Lecture 21

50 %
50 %
Information about Lecture 21

Published on July 11, 2007

Author: luyenkimnet

Source: slideshare.net

Optical Properties Frequency, wavelength, and energy, trends in spectrum Optical classifications How does absorption, A, (or emission) relate to band structure (band gaps, donor/acceptor states)? Reflection (R) Refraction Transmission (T) Equations for R, A, T Photoelasticity Define Phosphorescence and Fluorescence. Know the principles behind the ruby laser. Know the principles behind optical data storage (DVDs).

Frequency, wavelength, and energy, trends in spectrum

Optical classifications

How does absorption, A, (or emission) relate to band structure (band gaps, donor/acceptor states)?

Reflection (R)

Refraction

Transmission (T)

Equations for R, A, T

Photoelasticity

Define Phosphorescence and Fluorescence.

Know the principles behind the ruby laser.

Know the principles behind optical data storage (DVDs).

Optical Properties

Electromagnetic Wave Propagation

Electromagnetic Radiation-Waves EM radiation travels in a vacuum at the speed of light (c=3*10 8 m/s). The speed of light is related to dielectric permittivity and magnetic permeability of a vacuum. The frequency and wavelength are also related to c. The energy of light (photons) with a given frequency (or wavelength) is related to Planck’s constant (h=6.63*10 -34 J*sec). Radiation can thus be defined in terms of energy, frequency, or wavelength. E ν λ ? ? ? ? ? ?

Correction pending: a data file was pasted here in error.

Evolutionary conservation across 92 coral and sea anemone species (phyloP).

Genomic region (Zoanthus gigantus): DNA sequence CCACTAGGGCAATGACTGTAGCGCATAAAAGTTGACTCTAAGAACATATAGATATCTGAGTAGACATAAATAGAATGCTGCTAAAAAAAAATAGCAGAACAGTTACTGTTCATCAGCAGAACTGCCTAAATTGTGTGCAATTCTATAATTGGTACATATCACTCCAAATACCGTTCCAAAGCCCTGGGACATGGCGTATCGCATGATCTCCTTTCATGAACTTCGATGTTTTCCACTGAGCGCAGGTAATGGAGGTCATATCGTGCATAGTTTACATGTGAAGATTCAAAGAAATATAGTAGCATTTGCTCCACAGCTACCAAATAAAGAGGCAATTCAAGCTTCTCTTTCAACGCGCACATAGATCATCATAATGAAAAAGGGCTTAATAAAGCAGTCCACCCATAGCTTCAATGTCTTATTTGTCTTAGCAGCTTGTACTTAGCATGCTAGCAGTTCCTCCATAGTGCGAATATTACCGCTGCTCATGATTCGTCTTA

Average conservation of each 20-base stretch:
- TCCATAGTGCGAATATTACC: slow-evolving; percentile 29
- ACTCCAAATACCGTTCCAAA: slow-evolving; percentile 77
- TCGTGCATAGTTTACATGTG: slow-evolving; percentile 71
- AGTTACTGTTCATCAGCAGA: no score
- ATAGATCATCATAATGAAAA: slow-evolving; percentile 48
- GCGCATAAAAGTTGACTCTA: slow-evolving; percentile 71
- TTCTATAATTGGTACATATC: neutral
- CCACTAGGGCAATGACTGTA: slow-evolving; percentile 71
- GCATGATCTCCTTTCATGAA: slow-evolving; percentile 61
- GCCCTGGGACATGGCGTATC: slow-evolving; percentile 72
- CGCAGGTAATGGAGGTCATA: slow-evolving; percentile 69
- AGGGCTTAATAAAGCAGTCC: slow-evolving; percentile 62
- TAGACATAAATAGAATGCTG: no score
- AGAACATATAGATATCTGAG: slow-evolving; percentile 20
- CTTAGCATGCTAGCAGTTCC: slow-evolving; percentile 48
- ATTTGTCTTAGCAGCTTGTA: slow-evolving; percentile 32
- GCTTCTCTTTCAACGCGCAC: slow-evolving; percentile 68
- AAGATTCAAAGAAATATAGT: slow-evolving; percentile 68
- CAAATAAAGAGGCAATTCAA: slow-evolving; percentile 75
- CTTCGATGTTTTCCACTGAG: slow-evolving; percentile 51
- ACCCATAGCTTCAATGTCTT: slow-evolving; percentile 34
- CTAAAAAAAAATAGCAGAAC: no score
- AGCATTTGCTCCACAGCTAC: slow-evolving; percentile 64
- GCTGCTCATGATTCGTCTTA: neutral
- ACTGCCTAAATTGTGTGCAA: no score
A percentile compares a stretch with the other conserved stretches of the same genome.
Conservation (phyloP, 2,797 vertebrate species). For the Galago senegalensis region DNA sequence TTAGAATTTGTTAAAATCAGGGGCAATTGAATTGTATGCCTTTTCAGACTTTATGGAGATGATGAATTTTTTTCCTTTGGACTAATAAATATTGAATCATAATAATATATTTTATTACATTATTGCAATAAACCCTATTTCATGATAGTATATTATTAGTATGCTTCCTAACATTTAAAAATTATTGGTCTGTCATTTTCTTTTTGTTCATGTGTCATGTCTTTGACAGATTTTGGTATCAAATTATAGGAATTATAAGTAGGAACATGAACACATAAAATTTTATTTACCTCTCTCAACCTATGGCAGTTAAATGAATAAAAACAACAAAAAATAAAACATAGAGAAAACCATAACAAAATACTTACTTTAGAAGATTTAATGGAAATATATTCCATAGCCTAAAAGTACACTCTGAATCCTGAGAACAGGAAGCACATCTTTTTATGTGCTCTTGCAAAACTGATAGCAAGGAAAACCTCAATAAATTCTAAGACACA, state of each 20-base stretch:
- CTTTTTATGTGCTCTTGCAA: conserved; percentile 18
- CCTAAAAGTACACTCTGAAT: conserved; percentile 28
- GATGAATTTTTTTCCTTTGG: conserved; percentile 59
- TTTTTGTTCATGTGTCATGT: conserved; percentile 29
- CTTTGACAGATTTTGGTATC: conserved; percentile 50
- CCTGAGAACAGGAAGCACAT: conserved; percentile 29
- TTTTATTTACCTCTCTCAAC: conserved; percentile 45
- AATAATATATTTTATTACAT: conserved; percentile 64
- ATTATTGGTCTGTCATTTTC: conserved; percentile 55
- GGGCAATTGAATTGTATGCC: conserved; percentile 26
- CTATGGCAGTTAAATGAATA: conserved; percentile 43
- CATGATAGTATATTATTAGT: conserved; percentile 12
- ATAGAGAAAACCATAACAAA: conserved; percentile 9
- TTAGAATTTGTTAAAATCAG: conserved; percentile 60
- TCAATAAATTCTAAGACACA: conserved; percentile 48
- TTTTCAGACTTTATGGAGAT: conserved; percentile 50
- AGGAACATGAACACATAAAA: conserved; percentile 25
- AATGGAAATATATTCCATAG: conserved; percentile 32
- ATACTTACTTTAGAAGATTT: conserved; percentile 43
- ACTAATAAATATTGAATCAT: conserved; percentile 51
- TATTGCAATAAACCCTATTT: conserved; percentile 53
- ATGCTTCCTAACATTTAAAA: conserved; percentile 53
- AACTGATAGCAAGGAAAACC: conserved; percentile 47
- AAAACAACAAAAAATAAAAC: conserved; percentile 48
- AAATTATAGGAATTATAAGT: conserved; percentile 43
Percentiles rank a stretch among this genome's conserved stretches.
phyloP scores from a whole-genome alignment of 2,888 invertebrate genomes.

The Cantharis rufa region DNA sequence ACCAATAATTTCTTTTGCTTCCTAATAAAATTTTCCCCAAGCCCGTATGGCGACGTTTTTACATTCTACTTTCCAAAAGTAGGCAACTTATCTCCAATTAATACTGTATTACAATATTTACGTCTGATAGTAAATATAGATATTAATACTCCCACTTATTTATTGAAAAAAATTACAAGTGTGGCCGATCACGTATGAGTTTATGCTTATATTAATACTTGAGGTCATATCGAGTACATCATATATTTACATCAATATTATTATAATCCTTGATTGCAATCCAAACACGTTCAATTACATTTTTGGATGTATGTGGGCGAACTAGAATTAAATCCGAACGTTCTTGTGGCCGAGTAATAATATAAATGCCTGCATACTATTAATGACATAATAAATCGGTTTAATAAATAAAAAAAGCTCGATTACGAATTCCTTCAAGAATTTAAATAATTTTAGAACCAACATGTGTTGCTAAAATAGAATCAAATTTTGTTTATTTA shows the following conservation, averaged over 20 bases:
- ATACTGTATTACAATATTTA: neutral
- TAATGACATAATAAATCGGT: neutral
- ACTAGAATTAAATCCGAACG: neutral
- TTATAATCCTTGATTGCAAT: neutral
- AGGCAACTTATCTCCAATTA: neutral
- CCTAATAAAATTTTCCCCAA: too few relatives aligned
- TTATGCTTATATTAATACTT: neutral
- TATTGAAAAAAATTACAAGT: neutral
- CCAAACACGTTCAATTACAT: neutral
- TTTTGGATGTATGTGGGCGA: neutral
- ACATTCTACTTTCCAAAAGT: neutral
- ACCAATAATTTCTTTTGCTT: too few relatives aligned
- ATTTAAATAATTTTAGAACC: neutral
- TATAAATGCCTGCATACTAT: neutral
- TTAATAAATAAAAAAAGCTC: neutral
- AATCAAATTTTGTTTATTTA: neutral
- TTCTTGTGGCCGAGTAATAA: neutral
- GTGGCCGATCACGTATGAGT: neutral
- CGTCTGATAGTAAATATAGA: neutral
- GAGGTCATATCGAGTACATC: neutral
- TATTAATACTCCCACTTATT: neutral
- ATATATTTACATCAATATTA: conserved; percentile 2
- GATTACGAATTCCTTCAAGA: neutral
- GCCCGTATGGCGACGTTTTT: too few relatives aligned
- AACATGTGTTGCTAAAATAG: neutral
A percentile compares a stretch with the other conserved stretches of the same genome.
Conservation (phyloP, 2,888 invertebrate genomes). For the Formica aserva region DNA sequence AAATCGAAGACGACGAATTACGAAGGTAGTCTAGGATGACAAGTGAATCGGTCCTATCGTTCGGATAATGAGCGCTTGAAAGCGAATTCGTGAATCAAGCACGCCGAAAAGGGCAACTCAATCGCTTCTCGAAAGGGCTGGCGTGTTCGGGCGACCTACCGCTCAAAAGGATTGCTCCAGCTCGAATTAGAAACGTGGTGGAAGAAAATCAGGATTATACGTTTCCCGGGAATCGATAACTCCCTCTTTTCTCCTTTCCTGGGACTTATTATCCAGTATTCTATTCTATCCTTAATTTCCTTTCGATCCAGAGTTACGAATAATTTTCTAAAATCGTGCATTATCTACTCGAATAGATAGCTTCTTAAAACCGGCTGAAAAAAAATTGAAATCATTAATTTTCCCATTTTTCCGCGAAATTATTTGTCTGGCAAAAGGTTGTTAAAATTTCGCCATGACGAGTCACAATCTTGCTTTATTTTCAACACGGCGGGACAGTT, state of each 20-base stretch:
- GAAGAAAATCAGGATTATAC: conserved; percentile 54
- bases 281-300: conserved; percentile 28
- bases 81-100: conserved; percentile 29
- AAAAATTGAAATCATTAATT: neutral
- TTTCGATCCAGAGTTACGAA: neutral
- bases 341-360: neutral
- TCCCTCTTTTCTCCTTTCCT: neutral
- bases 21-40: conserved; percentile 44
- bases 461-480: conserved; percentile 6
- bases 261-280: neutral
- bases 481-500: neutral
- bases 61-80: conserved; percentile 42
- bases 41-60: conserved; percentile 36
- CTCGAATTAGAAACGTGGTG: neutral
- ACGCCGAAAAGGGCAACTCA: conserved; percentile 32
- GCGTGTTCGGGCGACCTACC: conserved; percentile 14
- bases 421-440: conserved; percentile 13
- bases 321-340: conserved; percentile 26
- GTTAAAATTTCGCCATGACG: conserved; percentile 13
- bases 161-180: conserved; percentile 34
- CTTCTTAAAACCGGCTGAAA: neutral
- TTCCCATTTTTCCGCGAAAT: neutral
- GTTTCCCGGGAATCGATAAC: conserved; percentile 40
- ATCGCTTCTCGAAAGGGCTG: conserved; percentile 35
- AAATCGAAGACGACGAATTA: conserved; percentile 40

EM radiation travels in a vacuum at the speed of light (c=3*10 8 m/s).

The speed of light is related to dielectric permittivity and magnetic permeability of a vacuum.

The frequency and wavelength are also related to c.

The energy of light (photons) with a given frequency (or wavelength) is related to Planck’s constant (h=6.63*10 -34 J*sec).

Radiation can thus be defined in terms of energy, frequency, or wavelength.

EM Radiation Spectrum Spans from gamma rays (radioactive materials) to x-rays, UV, visible, IR, microwave, radio/tv

Spans from gamma rays (radioactive materials) to x-rays, UV, visible, IR, microwave, radio/tv

Applications of various waves/photons

Optical classification There are three primary ways to describe the optical quality of a material (color comes later) Transparent: you can see through it (but color may change). Glass Insulators Some semiconductors Translucent: light is transmitted diffusely (internal scattering), usually related to defects such as grain boundaries or pores. Polycrystalline insulators Opaque: you can’t see through it. Bulk metals Some semiconductors Adapted from Fig. 21.10, Callister 6e . (Fig. 21.10 is by J. Telford, with specimen preparation by P.A. Lessing.)